4 Mistakes Most New HOA Board Members Make (And how to avoid them)

Everyone makes mistakes, especially when trying something new. New HOA Board Members are no different. The trick is to avoid common mistakes and learn from the unavoidable ones. Barrera and Company has been working closely with HOA Boards to prepare Reserve Studies for the past 30 years. We thought it might be helpful to put together a list of common mistakes that new Board Members make – and more importantly, how you can avoid them.Board Meeting

1) Thinking you can “wing it”

Too often, new board members take their seat at the table before learning what that actually entails. This is dangerous! If possible try to take a class or at the very least get your managing agent to give you an overview the roles and responsibilities within the HOA. Take the time to understand the management plan before you jump in. This will help you hit the ground running as an effective and efficient Board Member.

2) Simply doing too much

If you take the advice from point one, you know that your authority as a board member is derived from the HOA governing documents. And you have, of course, taken the time to understand them.

To put this simply: If it’s not in the governing documents, you can’t do it.

It’s easy to be enthusiastic and optimistic but never loose sight of reality. Some things, you simply can not change or regulate.

3) And doing it too soon

Along the lines of point two, another common mistake being to overzealous. Many times, people join the board for a specific reason. The minute they have the power, they try to enact change without fully understanding the implications of their actions. Any good decision takes time and the impact should be understood from all angles before action is taken.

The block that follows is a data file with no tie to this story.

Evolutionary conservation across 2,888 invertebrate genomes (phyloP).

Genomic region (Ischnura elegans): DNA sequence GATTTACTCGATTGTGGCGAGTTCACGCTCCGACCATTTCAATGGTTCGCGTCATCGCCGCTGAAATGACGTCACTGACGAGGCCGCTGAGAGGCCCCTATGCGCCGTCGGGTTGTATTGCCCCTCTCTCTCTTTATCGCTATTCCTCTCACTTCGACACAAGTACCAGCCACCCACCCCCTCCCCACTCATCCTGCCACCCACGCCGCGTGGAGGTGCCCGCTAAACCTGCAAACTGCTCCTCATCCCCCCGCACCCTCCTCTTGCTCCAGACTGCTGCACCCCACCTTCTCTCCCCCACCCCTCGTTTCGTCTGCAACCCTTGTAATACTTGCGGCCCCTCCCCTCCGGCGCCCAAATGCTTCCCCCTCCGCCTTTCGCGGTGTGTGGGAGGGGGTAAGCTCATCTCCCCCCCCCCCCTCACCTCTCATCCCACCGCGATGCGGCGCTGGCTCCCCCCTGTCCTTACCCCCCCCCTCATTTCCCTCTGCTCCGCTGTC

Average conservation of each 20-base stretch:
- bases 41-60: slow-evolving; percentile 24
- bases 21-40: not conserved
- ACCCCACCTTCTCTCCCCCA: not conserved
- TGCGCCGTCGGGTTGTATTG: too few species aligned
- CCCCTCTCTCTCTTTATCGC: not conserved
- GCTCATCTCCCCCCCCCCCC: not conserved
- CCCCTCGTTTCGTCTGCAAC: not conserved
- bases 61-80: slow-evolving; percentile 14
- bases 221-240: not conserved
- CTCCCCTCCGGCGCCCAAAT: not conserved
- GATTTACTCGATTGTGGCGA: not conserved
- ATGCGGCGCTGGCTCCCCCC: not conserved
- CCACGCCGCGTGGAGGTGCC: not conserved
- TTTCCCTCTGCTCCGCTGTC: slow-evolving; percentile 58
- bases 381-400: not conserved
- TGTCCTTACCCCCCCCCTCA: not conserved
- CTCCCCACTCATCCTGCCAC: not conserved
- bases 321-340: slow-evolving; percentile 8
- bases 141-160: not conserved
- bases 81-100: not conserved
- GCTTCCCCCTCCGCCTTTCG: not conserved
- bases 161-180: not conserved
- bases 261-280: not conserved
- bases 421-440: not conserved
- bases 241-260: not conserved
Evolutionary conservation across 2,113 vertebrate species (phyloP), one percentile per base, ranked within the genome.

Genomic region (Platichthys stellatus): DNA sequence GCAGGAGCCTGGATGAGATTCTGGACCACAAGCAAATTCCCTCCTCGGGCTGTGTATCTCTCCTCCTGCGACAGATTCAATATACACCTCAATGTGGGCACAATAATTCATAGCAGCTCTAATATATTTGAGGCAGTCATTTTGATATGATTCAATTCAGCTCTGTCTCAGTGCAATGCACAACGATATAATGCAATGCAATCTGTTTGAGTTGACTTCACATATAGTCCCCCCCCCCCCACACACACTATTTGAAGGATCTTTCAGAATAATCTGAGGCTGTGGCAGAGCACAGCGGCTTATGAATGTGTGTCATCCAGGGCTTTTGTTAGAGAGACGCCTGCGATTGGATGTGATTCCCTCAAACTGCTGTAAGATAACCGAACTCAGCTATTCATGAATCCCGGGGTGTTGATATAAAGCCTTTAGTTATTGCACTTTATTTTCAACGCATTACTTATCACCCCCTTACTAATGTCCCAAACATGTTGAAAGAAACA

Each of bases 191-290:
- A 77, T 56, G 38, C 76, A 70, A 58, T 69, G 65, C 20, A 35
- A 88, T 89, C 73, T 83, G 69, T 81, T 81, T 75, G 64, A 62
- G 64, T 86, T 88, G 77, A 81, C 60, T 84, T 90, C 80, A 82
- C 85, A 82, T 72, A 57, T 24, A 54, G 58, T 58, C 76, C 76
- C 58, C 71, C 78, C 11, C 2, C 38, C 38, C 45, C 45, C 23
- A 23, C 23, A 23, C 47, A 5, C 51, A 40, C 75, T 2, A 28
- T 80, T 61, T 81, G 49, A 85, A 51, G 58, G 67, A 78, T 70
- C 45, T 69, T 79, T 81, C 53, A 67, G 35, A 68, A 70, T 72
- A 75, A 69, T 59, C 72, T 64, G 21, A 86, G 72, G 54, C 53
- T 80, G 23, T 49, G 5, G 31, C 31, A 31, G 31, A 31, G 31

4) Changing vendors hastily (Power trip alert!)

Try to avoid passing judgement on vendors before you’ve had the opportunity to meet with them. Maybe you didn’t like what they were doing before you came along but keep in mind that they take direction from the board. You might be able to turn the situation around without changing vendors. Again, you need to understand all sides.

By now you’re probably getting the idea. Most mistakes can be avoided with a little due diligence, patience and understanding. If you simply take the time to understand the Association, your role within it and the implications of your actions – you will be on your way to contributing to a healthy HOA.

Learn More: 6 Ways to Improve HOA Board Meetings

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